Being able to maximise your recruitment process – your conveyor belt of talent from either your academy or other clubs – is just one part of what makes or breaks a club in the transfer market. When engaging within transfer negotiations, clearly, the buying club aims to bargain for the lowest price possible, while the selling club naturally tries to market the player for a much higher amount. The final transfer sum will be somewhere between these two, depending on the two teams bargaining power.
It can be influenced by the possible available substitutes (i.e. other players), the talent and skills of the player(s) in question, and the estimates that the respective clubs assign regarding the marginal utility of the player’s talent. Considering that it is a team sport, the value of individual talent and skills greatly depends on the team the player is contracted to. The extent of how much the buying and selling clubs’ bargaining power influences the signing price is still debated and vary according to a number of factors that may even come from the player himself.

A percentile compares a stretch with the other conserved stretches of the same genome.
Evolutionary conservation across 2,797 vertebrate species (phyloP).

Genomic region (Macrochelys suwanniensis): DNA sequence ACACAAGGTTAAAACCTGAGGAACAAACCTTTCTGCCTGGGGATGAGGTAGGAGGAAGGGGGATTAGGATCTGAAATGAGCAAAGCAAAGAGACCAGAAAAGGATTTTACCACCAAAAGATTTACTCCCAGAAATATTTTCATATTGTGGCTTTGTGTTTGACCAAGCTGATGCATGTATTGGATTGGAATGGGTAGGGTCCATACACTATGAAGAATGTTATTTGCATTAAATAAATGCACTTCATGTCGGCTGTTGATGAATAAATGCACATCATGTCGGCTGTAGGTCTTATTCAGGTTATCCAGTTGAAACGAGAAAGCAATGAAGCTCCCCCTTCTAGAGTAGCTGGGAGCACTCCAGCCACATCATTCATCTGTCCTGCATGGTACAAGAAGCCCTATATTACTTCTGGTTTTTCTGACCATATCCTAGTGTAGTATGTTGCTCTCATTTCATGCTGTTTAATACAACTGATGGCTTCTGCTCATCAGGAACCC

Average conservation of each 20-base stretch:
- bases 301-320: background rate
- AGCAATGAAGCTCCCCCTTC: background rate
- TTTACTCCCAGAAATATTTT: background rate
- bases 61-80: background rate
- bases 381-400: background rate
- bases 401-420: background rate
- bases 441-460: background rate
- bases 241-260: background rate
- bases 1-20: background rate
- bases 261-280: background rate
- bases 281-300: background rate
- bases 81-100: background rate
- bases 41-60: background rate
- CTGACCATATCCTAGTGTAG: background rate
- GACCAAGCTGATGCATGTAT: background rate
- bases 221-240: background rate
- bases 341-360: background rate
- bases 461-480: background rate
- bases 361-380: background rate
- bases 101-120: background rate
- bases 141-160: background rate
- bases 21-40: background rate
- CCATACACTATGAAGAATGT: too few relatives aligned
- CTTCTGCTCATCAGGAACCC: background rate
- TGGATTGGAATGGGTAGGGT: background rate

The start of the negotiation process, from the selling point of view, is the part where a good manager (or Director of Football) is also able to negotiate a reasonable price, as this can earn his club many millions extra. Negotiating a good deal is a complicated game between guestimating the value of a player, assessing what the buying club is willing to pay for him and being able to extract as much money as you can out of the deal.